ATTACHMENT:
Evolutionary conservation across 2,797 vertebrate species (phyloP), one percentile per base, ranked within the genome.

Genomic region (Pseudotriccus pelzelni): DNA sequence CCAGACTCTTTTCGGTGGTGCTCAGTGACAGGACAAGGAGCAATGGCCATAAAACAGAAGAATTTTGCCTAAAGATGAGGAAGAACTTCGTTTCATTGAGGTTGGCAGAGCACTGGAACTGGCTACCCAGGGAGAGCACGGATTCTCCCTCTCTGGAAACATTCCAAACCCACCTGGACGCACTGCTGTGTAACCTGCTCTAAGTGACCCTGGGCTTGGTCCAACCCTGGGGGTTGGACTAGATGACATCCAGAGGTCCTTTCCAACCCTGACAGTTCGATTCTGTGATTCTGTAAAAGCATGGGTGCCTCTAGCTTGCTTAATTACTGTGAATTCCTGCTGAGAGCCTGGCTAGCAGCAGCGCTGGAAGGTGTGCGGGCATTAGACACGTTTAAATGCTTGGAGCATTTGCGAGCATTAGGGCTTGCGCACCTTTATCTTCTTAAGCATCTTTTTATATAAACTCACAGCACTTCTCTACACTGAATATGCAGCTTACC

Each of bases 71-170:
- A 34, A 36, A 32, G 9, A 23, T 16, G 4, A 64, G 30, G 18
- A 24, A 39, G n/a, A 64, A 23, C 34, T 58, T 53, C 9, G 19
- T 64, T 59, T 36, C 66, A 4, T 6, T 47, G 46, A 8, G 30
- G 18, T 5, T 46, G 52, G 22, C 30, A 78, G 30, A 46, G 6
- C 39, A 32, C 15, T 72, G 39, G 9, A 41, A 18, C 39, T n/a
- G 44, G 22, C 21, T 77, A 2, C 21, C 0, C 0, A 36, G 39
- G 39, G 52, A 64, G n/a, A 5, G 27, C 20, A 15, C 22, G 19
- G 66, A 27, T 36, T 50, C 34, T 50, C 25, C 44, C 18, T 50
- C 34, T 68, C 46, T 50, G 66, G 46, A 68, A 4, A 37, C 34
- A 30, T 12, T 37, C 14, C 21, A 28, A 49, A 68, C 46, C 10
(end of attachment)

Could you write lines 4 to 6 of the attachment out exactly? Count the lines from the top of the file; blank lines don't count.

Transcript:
- A 34, A 36, A 32, G 9, A 23, T 16, G 4, A 64, G 30, G 18
- A 24, A 39, G n/a, A 64, A 23, C 34, T 58, T 53, C 9, G 19
- T 64, T 59, T 36, C 66, A 4, T 6, T 47, G 46, A 8, G 30